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Chapter LXXVI.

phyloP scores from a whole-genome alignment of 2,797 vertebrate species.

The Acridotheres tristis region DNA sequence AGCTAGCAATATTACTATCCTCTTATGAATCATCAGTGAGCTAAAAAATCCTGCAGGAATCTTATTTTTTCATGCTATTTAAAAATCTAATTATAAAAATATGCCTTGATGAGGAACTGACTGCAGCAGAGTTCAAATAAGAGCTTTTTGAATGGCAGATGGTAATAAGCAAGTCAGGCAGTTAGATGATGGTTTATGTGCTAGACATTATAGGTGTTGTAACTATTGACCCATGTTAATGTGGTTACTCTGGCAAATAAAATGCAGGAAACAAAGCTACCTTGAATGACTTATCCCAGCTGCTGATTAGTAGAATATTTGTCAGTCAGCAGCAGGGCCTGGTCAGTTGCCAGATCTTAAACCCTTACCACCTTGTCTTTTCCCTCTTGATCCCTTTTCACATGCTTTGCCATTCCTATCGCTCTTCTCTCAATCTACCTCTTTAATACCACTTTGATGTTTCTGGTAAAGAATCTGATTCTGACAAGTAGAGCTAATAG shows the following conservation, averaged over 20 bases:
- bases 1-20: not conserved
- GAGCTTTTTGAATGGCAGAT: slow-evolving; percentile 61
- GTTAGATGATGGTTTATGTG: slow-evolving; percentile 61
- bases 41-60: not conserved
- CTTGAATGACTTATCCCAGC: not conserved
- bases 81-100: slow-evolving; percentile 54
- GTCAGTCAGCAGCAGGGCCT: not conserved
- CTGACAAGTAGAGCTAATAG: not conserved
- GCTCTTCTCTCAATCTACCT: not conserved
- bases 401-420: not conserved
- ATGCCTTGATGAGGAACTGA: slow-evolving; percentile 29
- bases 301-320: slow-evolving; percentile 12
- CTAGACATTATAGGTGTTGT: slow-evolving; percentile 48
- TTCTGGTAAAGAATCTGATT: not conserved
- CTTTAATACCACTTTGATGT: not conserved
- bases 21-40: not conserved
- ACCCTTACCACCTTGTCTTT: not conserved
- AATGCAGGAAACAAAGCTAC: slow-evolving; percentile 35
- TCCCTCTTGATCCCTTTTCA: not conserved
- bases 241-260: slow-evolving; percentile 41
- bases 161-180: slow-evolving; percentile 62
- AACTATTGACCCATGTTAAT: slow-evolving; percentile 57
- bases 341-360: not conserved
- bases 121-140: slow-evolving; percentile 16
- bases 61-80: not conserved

After this, Celsus, desirous of maintaining that Providence created the products of the earth, not more on our account than on that of the most savage animals, thus proceeds:  “We indeed by labour and suffering earn a scanty and toilsome subsistence,39993999    μόλις καὶ ἐπιπόνως. while all things are produced for them without their sowing and ploughing.”  He does not observe that God, wishing to exercise the human understanding in all countries (that it might not remain idle and unacquainted with the arts), created man a being full of wants,40004000    ἐπιδεῆ. in order that by virtue of his very needy condition he might be compelled to be the inventor of arts, some of which minister to his subsistence, and others to his protection.  For it was better that those who would not have sought out divine things, nor engaged in the study of philosophy, should be placed in a condition of want, in order that they might employ their understanding in the invention of the arts, than that they should altogether neglect the cultivation of their minds, because their condition was one of abundance.  The want of the necessaries of human life led to the invention on the one hand of the art of husbandry, on the other to that of the cultivation of the vine; again, to the art of gardening, and the arts of carpentry and smithwork, by means of which were formed the tools required for the arts which minister to the support of life.  The want of covering, again, introduced the art of weaving, which followed that of wool-carding and spinning; and again, that of house-building:  and thus the intelligence of men ascended even to the art of architecture.  The want of necessaries caused the products also of other places to be conveyed, by means of the arts of sailing and pilotage,40014001    διὰ ναυτικῆς καὶ κυβερνητικῆς. to those who were without them; so that even on that account one might admire the Providence which made the rational being subject to want in a far higher degree than the irrational animals, and yet all with a view to his advantage.  For the irrational animals have their food provided for them, because there is not in them even an impulse40024002    ἀφορμήν. towards the invention of the arts.  They have, besides, a natural covering; for they are provided either with hair, or wings, or scales, or shells.  Let the above, then, be our answer to the assertions of Celsus, when he says that “we indeed by labour and suffering earn a scanty and toilsome subsistence, while all things are produced for them without their sowing and ploughing.”


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